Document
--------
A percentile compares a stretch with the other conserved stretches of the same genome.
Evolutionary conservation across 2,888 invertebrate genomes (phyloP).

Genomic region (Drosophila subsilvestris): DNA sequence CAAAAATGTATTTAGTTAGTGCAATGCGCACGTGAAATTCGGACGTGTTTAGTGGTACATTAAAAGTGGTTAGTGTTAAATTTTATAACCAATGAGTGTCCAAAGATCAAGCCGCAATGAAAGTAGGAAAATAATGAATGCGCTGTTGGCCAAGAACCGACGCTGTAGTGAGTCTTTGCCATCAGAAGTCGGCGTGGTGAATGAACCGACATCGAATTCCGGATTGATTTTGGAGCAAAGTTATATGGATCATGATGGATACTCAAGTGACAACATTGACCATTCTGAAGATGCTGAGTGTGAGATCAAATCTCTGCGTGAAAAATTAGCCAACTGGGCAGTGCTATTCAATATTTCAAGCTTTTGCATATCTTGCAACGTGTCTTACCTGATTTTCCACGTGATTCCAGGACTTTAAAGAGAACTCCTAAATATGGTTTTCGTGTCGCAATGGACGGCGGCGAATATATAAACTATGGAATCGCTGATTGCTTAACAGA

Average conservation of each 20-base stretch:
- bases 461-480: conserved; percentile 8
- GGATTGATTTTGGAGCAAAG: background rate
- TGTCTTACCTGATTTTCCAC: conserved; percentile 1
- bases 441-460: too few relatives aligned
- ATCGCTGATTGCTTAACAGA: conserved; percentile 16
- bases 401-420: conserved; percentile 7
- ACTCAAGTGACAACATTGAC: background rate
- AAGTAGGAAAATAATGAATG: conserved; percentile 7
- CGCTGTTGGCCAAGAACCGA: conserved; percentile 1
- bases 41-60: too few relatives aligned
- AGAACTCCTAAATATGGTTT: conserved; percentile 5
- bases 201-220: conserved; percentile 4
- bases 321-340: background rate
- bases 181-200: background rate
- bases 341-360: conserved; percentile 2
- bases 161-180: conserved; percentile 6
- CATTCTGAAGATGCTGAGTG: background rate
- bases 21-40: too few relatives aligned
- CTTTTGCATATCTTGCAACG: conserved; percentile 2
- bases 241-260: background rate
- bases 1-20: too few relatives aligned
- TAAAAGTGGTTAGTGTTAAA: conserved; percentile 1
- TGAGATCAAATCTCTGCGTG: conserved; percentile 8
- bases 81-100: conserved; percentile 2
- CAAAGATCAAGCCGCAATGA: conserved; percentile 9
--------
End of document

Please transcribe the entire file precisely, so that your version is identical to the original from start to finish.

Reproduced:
A percentile compares a stretch with the other conserved stretches of the same genome.
Evolutionary conservation across 2,888 invertebrate genomes (phyloP).

Genomic region (Drosophila subsilvestris): DNA sequence CAAAAATGTATTTAGTTAGTGCAATGCGCACGTGAAATTCGGACGTGTTTAGTGGTACATTAAAAGTGGTTAGTGTTAAATTTTATAACCAATGAGTGTCCAAAGATCAAGCCGCAATGAAAGTAGGAAAATAATGAATGCGCTGTTGGCCAAGAACCGACGCTGTAGTGAGTCTTTGCCATCAGAAGTCGGCGTGGTGAATGAACCGACATCGAATTCCGGATTGATTTTGGAGCAAAGTTATATGGATCATGATGGATACTCAAGTGACAACATTGACCATTCTGAAGATGCTGAGTGTGAGATCAAATCTCTGCGTGAAAAATTAGCCAACTGGGCAGTGCTATTCAATATTTCAAGCTTTTGCATATCTTGCAACGTGTCTTACCTGATTTTCCACGTGATTCCAGGACTTTAAAGAGAACTCCTAAATATGGTTTTCGTGTCGCAATGGACGGCGGCGAATATATAAACTATGGAATCGCTGATTGCTTAACAGA

Average conservation of each 20-base stretch:
- bases 461-480: conserved; percentile 8
- GGATTGATTTTGGAGCAAAG: background rate
- TGTCTTACCTGATTTTCCAC: conserved; percentile 1
- bases 441-460: too few relatives aligned
- ATCGCTGATTGCTTAACAGA: conserved; percentile 16
- bases 401-420: conserved; percentile 7
- ACTCAAGTGACAACATTGAC: background rate
- AAGTAGGAAAATAATGAATG: conserved; percentile 7
- CGCTGTTGGCCAAGAACCGA: conserved; percentile 1
- bases 41-60: too few relatives aligned
- AGAACTCCTAAATATGGTTT: conserved; percentile 5
- bases 201-220: conserved; percentile 4
- bases 321-340: background rate
- bases 181-200: background rate
- bases 341-360: conserved; percentile 2
- bases 161-180: conserved; percentile 6
- CATTCTGAAGATGCTGAGTG: background rate
- bases 21-40: too few relatives aligned
- CTTTTGCATATCTTGCAACG: conserved; percentile 2
- bases 241-260: background rate
- bases 1-20: too few relatives aligned
- TAAAAGTGGTTAGTGTTAAA: conserved; percentile 1
- TGAGATCAAATCTCTGCGTG: conserved; percentile 8
- bases 81-100: conserved; percentile 2
- CAAAGATCAAGCCGCAATGA: conserved; percentile 9